Especially during a life transition, you may have noticed that some days you feel great, energized, like you can get anything done, and you have plenty of positive energy to share with others around you.  And other days….you feel like a block of concrete.

[You will see me use the term “advisor” in this and other posts.  It is my generic term for therapists, life coaches, career counsellors, friends, bloggers, self-appointed experts (heh):  anybody who takes it upon themselves to support another individual in their process, whether they get paid for it or not.]

When you are in a down phase, you’re just not using the resources available to you.  You may literally not even see them.  Everything looks impossible.  The well-intentioned mistake I think a lot of advisors make at that point is to see what works for others – taking action and using resources – and then repeatedly urge the downster to get out there and use those resources.  Perfectly logical.  After all, it works for other people.  But that’s not necessarily what the person in a down phase needs.  Not at that point.  (The majority of challenges in advice-giving result not from untruth, but poor timing.)

My observation and experience is that if advisors do not first meet someone where they are at emotionally, the person will not really be listening.  They hear the words, but shut off, or tune out.  They might look polite, but inside they are not able to make use of what you’re saying.  What I mean by “meeting them where they are at” includes empathic listening.  Marshall Rosenberg’s Nonviolent Communication is a good resource here, but I prefer Elaine Aron’s “attunement” process described in The Undervalued Self.  Simple, difficult, and rare.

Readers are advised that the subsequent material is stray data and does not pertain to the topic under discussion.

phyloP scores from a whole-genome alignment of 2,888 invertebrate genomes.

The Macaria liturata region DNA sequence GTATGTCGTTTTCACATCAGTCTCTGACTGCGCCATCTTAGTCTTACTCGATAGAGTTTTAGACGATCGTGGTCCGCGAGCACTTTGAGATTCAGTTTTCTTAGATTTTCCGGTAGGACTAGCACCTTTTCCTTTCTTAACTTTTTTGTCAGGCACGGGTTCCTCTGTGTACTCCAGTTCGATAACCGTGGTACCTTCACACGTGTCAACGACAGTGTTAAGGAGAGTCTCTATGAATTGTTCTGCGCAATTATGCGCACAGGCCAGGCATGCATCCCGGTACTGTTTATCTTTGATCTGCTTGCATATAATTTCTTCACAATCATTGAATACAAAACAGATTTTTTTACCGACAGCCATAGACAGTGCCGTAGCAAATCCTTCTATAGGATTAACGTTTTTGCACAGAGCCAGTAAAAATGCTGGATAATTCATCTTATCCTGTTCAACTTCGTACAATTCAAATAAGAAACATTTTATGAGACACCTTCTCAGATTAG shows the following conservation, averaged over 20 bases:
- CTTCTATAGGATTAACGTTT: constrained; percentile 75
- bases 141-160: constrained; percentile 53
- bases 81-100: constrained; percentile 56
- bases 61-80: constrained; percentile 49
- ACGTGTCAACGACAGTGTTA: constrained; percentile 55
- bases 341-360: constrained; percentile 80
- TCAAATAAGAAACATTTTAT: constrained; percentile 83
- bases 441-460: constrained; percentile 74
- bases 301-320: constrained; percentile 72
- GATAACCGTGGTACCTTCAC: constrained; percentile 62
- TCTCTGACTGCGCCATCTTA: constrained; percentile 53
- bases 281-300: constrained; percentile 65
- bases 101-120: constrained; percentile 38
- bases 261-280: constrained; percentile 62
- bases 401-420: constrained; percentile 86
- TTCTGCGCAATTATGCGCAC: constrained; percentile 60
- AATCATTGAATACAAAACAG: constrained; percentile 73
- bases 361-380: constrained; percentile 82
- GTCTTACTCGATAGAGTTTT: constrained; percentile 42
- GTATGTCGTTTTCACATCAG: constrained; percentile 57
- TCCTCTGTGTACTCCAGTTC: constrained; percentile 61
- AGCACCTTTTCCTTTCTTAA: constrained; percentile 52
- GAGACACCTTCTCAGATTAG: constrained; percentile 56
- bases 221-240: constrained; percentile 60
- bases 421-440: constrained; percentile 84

Anything other than meeting the client where he or she is at, subtly preserves the dominant/subordinate dynamic between advisor and advisee, i.e. “I know what’s best for you better than you do”. 

So you might wonder, what’s the problem with that?  Maybe the advisor does know better!  The problem is, most people resent the implication that they don’t know, and will therefore resist the advice given.  (I believe they resist it because deep down inside, they know their own truth and answers, although they may not be consciously aware why they resist.)

True, one needs to have some degree of faith in the process, and the advisor.  Otherwise, why consult someone?   However, the advising process is more effective when it honours the individual and their autonomy, or more importantly their inner knowing of what is right for them in that moment. 

Imagine what society would be like if we revered each others’ wisdom, and each person’s knowing what is right for them in the moment, even if it looks unappealing from the outside.  This is not to justify self- and other-harming behaviours, it is to really try to understand other human beings.